27th April 2020
The O gauge model of the Dapol Class 08 diesel electric loco finally arrived in the shops in December 2016 after lengthy production delays. Nearly everyone agreed this was an excellent model and at a bargain price, though as always there were one or two out there who find fault with any RTRmodel.
I had pre-ordered a DCC sound fitted version in early BR livery of black, but un-numbered, as I wanted to personalise my loco. However when it arrived it was numbered 13240, which in its early days was shedded at York. I wanted a prototype that was seen at the other end of the country – Brighton. When I enquired from Tower Models why I had been sent a numbered model they told me Dapol produced very few un-numbered models in black, so I had no option but to accept it (more unnumbered ones have since become available). Anyway, I thought the model really captured the look of the real thing and I was extremely pleased with the running quality of the model. The sound too is very good, with recordings made from a Class 08 on the Dean Forest Railway.
I now had to choose a suitable running number. Research showed that 13219 had originally gone to Norwood Junction, but in 1959 was based around the Brighton area and still retained its original black livery. This is how I remember them from my train spotting days, so I wanted my model to reflect this period. I’ve changed model loco numbers before, but not any produced by Dapol (fortunately the Dapol Terrier I had purchased previously had a suitable number). My first thought was to change just the last two digits (40 to 19) but two things put me off this decision. By substituting a 1 for a 4 (which is wider) the new running number of 13219 would appear off centre. Secondly, I doubted very much if I could match exactly the Dapol lettering with any transfers I could obtain. So I decided to remove all trace of 13240 on both sides of the loco and replace them with some Fox Transfers diesel numerals.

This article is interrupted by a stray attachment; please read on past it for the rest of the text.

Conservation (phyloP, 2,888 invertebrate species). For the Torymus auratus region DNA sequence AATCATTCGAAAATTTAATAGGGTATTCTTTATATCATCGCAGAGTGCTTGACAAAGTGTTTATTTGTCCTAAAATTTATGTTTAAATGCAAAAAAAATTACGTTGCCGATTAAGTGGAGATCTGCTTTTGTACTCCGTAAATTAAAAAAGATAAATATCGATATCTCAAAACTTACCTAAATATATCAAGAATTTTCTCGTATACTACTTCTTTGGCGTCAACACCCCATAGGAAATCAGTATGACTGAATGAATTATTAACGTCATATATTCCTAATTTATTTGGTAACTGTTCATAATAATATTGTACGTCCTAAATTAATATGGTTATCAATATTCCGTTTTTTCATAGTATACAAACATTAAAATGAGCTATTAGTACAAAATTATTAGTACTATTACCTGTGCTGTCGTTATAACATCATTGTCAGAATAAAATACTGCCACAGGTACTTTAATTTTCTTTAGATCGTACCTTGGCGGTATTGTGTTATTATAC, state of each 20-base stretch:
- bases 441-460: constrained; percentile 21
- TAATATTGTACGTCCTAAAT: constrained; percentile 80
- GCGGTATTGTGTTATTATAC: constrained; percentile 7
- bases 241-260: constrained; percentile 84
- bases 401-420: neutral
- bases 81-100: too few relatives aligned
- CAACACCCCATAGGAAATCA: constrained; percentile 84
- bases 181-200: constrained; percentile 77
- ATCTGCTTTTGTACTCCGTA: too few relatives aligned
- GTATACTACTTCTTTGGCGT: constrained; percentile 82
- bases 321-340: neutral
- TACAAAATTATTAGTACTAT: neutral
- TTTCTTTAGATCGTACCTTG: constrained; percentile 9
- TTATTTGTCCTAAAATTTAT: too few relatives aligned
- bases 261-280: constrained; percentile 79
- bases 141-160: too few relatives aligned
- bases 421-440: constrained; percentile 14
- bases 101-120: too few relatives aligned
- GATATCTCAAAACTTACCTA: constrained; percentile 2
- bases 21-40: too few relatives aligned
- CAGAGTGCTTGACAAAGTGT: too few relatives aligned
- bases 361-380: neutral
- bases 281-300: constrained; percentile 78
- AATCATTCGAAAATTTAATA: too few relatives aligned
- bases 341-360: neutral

This was achieved with the tried and tested method I’d used before. With a brand new 10A scalpel blade inserted into my trusty old Swan Morton handle I very gently scraped away at the numbers, holding the knife at a very shallow angle so as not to dig into the plastic moulding of the cab side. Dapol’s lettering was superbly applied and I have to say very durable too, as it took a long time to make any kind of impression with my very sharp knife. But with a little patience gradually the printed numerals began to disappear. It’s at this point you realise there was no going back! Using this method you do end up with very slight markings on the cab side, but more about that later.
Out of interest I tried a different method when removing the lettering on the opposite side. I used a fibreglass pen and have to admit it was probably a little quicker using this method, but it still left slight markings where the fibreglass pen had been rubbing. Fox Transfers don’t like being applied to matt surfaces. They will stick, but the thin transparent film around the edges of the lettering tends to show when they dry. The trick is to apply a little gloss varnish, in this case using Halfords Clear Lacquer, to the surface where you are going to apply the transfers. But it is vital you mask off the rest of the loco, just leaving the cab side area to take the spray. Shake the can for several minutes before you use it, and practice your spray first on an old piece of cardboard or whatever you have hanging about. You will find the spray from the aerosol is quite forceful, so take care. Once you’re familiar with its behaviour begin to spray your model, but make sure you are not too close As a rule of thumb when using aerosols I tend to hold the can about 15” from the model. Make a very brief fine ‘dusting’ and let it dry for about 15 minutes, then give it another coat. There’s no need to overdo it, you are just creating a surface that the transfers will accept. Put aside to dry thoroughly and cover with an old cardboard box or similar so no dust sticks to the lacquer and remember to upturn the spray can and give a few seconds blast to clear the nozzle so that the lacquer doesn’t set hard in it and you can use it again in the future.